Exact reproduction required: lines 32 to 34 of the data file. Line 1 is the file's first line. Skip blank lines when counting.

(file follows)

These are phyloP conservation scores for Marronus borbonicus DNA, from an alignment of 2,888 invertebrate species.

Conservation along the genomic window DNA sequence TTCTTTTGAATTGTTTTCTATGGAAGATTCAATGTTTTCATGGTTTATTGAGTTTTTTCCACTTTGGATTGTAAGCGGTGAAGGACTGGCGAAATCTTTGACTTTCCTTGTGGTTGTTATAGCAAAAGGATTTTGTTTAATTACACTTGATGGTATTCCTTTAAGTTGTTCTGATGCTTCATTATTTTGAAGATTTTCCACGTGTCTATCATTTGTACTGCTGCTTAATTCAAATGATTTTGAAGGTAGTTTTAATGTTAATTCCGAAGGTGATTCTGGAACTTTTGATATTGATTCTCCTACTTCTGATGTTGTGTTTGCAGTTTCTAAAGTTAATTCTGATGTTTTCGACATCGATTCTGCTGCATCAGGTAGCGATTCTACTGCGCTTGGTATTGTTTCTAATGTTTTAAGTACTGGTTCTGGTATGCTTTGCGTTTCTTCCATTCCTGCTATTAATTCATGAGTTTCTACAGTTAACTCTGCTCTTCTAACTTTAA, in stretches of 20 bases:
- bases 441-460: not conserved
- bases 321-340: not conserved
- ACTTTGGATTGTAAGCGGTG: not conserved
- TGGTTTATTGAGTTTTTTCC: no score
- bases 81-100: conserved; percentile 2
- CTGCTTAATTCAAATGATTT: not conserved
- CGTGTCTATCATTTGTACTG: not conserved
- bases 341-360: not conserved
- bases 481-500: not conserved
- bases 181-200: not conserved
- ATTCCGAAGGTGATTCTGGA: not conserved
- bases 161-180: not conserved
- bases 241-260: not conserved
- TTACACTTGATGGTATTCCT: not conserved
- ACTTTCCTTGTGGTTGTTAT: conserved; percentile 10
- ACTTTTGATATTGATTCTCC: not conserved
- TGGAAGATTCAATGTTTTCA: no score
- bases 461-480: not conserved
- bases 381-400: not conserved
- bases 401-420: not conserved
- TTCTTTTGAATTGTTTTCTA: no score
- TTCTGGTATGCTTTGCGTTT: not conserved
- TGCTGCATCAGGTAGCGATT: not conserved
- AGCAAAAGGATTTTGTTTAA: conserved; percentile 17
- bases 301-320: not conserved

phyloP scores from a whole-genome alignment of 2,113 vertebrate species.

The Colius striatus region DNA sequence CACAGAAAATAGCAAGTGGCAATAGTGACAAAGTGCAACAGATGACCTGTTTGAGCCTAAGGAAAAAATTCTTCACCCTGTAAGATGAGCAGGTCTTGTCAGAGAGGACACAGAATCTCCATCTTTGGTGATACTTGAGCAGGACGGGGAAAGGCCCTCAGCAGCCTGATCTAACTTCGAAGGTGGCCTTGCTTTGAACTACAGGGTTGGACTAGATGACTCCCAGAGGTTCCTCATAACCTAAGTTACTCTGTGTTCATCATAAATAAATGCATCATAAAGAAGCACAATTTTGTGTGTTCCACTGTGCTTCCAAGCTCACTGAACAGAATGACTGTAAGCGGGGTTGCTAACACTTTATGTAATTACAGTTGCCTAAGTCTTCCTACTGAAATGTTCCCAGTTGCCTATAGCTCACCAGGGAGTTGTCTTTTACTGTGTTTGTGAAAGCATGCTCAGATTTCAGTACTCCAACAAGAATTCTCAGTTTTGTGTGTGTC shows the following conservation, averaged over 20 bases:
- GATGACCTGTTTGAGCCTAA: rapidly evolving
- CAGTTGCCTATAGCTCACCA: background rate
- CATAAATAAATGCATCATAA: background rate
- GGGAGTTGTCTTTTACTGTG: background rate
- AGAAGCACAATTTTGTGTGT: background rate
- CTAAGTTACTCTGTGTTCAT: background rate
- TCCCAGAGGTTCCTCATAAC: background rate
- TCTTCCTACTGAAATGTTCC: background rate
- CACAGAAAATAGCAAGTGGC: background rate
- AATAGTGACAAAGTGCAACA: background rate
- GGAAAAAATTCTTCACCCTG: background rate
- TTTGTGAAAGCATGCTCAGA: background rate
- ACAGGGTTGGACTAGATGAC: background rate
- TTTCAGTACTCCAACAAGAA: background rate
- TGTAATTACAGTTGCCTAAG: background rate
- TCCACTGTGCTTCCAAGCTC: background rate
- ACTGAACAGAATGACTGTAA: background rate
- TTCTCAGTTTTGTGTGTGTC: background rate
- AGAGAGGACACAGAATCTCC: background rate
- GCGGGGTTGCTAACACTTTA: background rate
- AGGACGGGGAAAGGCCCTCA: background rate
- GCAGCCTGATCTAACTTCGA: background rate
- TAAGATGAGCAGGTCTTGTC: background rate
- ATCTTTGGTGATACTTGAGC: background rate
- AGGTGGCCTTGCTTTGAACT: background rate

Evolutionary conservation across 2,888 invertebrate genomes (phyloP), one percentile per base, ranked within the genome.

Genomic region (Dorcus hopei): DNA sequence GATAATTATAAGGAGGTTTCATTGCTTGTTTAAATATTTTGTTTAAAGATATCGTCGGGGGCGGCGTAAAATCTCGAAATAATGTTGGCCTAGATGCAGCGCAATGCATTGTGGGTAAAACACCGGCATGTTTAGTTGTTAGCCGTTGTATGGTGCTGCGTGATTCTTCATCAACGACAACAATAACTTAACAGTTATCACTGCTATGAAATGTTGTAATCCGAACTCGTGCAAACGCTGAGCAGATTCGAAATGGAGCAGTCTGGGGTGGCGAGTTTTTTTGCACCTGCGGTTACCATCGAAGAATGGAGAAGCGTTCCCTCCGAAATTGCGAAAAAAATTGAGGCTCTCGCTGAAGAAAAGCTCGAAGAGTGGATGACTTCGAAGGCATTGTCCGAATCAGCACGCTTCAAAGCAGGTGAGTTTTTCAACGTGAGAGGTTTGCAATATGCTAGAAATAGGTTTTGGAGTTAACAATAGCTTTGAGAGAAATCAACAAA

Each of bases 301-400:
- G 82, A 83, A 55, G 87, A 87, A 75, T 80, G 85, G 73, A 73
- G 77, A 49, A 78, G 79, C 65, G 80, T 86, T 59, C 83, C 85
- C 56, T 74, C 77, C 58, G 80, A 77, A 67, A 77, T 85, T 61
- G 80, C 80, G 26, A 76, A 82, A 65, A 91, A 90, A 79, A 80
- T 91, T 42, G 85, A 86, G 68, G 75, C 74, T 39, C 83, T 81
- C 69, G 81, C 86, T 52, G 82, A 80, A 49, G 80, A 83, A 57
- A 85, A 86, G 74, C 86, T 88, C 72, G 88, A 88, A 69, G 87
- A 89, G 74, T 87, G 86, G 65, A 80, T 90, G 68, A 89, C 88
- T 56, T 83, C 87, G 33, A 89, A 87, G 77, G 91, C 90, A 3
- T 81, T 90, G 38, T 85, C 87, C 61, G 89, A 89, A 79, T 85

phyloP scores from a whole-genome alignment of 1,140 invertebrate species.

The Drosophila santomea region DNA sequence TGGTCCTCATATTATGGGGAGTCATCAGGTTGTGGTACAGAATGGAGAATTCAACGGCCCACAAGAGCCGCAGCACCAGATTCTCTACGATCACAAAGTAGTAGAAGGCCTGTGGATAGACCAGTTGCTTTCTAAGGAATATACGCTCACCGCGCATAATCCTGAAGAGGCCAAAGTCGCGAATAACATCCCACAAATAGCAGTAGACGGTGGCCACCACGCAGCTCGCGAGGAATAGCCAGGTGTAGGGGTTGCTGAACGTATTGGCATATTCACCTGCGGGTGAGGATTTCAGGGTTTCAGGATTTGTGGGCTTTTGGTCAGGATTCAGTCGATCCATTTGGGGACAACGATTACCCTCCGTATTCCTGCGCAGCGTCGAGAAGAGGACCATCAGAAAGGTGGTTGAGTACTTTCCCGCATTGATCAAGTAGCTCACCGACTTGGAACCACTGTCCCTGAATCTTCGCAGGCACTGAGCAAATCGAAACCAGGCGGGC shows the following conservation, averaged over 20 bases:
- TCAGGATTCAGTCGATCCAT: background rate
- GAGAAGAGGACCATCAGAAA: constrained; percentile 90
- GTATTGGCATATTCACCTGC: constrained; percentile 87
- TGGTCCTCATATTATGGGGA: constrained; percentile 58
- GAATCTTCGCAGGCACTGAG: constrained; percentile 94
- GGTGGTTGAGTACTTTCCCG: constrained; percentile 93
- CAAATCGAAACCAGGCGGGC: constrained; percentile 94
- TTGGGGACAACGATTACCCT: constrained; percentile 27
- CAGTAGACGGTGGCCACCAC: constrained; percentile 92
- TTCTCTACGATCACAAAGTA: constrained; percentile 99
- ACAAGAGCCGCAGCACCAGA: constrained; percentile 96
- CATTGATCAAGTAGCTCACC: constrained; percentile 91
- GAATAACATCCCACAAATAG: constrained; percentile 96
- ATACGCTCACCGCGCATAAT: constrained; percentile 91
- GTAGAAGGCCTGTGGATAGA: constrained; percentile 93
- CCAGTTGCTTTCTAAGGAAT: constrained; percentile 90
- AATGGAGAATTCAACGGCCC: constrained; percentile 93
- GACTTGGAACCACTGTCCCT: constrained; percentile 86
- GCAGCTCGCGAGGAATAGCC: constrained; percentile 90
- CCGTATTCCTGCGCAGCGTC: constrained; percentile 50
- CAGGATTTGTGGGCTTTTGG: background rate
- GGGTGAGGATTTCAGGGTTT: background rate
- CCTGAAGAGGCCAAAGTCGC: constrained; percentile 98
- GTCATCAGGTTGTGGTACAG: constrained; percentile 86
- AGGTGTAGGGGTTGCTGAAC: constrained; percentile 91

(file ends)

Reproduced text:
- CATAAATAAATGCATCATAA: background rate
- GGGAGTTGTCTTTTACTGTG: background rate
- AGAAGCACAATTTTGTGTGT: background rate